Although I don't condone it, I can sort of understand what they are doing. If all admissions were on merit, the Harvard student body would have a minority of whites -- mostly Jewish -- and a majority of Asians.
If the Harvard leaders really do have a hankering to see black faces in the student body they could achieve that without loss of standards by recruiting from South India. There are some very bright people there who are also very black
And they are at a high cultural level too. Tamil Nadu is the only surviving classical civilization. Some Tamils below
Any day now, the U.S. Supreme Court is expected to issue rulings in a pair of landmark cases Students for Fair Admissions (SFFA) has brought forth against Harvard and the University of North Carolina, alleging that their race-based college admissions practices actively discriminate against high-achieving students who don't fit the woke mold, often Asian American applicants.
Townhall has conducted a series of sitdown interviews, in the lead-up to the much-anticipated SCOTUS decisions, with Asian American community members outraged over the Ivy League's racial gatekeeping and affirmative action's trickle-down effects, now seeping into suburbia. As an affront to the race-obsessed Left's forever war on meritocracy, and in unyielding defense of the American Dream, which we, like many, believe is well worth fighting for, here are their firsthand accounts from the frontline:
Jon Wang, Harvard University reject now-attending the Georgia Institute of Technology
Harvard hopeful Jon Wang, currently a freshman at Georgia Tech double-majoring in mathematics and computer science, was rejected by the Crimson's guard despite submitting a near-perfect SAT score. Achieving an elusive 1590, just 10 short of the total possible points, Wang outperformed 99 percent of all other test-takers, which also meant he placed among the top 1 percent.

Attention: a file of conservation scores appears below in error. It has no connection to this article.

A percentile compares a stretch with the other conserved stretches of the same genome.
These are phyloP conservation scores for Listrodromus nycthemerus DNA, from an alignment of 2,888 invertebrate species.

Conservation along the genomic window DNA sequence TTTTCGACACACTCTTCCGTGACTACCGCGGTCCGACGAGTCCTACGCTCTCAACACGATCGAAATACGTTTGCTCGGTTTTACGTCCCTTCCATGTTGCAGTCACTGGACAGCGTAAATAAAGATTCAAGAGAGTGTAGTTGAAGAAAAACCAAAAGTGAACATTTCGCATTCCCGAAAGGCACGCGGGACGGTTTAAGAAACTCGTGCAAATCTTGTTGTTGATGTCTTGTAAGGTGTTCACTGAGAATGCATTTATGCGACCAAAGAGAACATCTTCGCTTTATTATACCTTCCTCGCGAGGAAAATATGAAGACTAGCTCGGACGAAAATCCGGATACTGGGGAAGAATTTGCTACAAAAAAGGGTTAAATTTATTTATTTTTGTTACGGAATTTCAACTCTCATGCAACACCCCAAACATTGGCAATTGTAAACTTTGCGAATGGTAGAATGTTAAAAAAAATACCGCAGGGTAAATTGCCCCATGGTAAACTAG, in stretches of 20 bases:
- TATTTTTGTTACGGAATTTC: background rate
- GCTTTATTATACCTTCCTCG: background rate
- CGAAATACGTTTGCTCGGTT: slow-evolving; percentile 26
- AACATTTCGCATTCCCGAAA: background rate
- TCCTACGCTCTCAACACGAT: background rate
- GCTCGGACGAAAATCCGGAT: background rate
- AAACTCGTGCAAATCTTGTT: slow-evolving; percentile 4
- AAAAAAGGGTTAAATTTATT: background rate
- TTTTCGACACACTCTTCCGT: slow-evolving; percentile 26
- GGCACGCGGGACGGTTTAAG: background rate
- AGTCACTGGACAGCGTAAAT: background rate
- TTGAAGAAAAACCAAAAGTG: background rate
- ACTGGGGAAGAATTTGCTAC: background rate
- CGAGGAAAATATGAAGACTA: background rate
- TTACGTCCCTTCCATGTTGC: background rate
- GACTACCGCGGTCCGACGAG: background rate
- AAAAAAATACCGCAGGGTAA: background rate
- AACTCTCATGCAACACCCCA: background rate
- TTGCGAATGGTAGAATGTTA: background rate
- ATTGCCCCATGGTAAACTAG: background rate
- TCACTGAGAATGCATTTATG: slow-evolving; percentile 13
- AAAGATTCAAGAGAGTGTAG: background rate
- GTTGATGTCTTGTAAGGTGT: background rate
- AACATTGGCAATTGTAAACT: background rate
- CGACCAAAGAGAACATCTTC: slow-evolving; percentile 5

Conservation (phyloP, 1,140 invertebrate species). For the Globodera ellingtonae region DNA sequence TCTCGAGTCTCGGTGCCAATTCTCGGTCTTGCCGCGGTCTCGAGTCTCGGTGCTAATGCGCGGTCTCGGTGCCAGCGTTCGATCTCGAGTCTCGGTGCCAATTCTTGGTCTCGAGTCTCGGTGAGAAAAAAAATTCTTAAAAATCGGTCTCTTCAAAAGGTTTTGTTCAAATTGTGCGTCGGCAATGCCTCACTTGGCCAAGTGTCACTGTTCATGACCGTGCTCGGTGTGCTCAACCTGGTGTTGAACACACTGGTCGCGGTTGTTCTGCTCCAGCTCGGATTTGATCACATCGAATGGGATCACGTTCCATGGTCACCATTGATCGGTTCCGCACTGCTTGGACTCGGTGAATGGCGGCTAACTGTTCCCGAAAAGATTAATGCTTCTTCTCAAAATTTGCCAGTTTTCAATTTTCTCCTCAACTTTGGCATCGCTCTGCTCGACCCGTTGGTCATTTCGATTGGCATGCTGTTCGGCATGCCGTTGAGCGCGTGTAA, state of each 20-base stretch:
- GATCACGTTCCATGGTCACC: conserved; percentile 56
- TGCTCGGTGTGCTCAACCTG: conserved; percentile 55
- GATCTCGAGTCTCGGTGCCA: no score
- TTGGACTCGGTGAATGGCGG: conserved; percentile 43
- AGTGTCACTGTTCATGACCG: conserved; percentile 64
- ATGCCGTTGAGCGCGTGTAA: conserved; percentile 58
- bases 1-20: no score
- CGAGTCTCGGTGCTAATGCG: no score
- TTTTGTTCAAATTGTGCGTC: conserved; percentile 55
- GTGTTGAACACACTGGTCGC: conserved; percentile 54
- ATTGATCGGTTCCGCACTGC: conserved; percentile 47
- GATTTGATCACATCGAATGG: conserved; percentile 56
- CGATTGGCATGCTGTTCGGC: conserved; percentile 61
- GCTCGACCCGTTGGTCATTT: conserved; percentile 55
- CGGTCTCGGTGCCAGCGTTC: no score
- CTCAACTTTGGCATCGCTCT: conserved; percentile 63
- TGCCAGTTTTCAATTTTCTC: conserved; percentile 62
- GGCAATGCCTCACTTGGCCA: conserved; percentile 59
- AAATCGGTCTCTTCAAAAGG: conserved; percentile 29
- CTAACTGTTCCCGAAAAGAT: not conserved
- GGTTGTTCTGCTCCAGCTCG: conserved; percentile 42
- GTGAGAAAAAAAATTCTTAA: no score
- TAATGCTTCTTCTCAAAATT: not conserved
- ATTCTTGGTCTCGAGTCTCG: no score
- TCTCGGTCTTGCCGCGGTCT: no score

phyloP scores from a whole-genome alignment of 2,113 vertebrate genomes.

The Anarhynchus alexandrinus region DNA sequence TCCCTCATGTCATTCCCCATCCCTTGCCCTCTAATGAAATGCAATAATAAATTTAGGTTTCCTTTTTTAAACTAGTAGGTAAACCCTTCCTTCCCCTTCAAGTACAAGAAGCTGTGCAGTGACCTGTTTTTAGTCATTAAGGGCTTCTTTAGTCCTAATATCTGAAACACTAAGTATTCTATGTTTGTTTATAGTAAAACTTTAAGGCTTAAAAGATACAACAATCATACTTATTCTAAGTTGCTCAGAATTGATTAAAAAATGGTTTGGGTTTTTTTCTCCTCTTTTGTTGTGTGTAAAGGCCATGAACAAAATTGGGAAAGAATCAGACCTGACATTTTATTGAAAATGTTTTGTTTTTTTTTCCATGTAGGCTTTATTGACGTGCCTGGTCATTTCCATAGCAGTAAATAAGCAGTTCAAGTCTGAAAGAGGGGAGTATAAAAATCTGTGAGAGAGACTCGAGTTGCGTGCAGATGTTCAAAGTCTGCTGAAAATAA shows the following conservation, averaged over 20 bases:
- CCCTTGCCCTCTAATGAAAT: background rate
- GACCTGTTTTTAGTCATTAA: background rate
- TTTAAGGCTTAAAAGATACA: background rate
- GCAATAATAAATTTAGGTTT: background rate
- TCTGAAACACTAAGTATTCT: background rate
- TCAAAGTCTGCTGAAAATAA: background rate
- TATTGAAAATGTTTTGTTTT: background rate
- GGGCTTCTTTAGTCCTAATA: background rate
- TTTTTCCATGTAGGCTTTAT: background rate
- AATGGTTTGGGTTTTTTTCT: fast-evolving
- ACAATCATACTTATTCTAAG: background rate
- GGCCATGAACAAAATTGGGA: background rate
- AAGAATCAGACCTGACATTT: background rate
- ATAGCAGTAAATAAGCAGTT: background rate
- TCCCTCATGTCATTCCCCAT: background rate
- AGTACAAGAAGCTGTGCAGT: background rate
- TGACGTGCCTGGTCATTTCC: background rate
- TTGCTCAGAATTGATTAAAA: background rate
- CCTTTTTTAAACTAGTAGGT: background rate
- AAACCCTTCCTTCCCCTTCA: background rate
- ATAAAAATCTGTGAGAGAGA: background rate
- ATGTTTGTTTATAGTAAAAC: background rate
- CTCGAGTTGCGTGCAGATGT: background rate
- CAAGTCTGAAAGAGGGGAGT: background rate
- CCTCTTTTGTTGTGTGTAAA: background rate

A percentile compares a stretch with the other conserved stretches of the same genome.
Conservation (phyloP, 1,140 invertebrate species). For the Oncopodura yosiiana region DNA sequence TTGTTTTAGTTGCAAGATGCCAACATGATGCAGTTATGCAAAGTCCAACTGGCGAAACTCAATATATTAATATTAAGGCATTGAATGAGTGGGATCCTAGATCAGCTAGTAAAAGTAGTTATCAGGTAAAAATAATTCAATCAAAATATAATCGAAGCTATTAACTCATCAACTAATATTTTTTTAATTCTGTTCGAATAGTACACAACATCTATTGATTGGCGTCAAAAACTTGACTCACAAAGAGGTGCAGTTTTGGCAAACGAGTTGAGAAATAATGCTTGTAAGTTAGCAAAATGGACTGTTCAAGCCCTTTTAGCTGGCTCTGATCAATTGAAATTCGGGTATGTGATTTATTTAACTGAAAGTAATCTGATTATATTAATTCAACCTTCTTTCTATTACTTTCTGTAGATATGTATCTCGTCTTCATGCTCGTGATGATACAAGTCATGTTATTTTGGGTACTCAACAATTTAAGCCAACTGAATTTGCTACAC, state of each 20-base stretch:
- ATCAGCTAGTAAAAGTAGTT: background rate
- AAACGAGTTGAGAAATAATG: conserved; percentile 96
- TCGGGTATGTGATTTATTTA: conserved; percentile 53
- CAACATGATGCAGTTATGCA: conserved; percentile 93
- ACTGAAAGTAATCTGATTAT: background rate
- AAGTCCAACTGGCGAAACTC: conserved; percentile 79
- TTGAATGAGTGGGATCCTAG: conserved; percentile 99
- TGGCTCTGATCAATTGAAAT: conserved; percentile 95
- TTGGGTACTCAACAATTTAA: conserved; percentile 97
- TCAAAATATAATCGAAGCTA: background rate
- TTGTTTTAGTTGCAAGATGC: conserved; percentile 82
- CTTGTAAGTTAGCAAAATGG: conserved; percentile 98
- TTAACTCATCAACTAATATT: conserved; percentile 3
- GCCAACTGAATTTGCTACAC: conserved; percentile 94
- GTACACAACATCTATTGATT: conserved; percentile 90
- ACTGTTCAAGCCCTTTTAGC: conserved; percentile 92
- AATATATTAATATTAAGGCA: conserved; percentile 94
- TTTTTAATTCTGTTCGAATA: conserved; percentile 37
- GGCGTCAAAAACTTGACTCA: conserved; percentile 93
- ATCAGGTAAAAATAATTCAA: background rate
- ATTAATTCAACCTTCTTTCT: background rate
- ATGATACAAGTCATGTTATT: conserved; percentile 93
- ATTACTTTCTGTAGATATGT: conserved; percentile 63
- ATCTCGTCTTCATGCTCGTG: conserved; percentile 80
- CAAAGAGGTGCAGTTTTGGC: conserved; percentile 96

"It's harder to gain acceptance as an Asian American..." Wang, remaining "cautiously optimistic" at the time, recalled his high school counselor telling him, in essence. "They didn't really give me much advice other than to try to appear a bit less Asian."
For example, Wang said, "Don't write your essays about Chinese traditions or things commonly associated with Asian culture."
On paper, Wang was surely a shoo-in for the Ivies: Aside from graduating with a 4.65 GPA, extracurriculars-wise, he was captain of the academic QuizBowl team, a competitive golfer, making headlines at junior tournaments across the country, and co-founded a start-up company that provides golf-data analytics to the Chinese market via an app he had developed the backend code for.
"Obviously, race plays a factor in it," Wang stated, noting that based on SFFA's acceptance-percentage model, his approximately 20-percent possibility of being admitted into Harvard as an Asian American would have skyrocketed to a 77-percent chance of admission if he were Hispanic, with the liklihood climbing to 95 percent if his race was black. "The model's results are pretty clear..." Wang said of the calculations. "The fact that I'm Asian—I don't think makes my accomplishments any less valuable."
Shortly after the Harvard-rejection letter arrived, Wang joined SFFA in hopes of changing the racially rigged game for younger college-bound Asian Americans facing the feat soon as well as applicants of the coming generations. "Maybe my kids in the future," Wang, the son of first-generation Chinese immigrants, mused, "so they don't have to deal with unfairness in the system."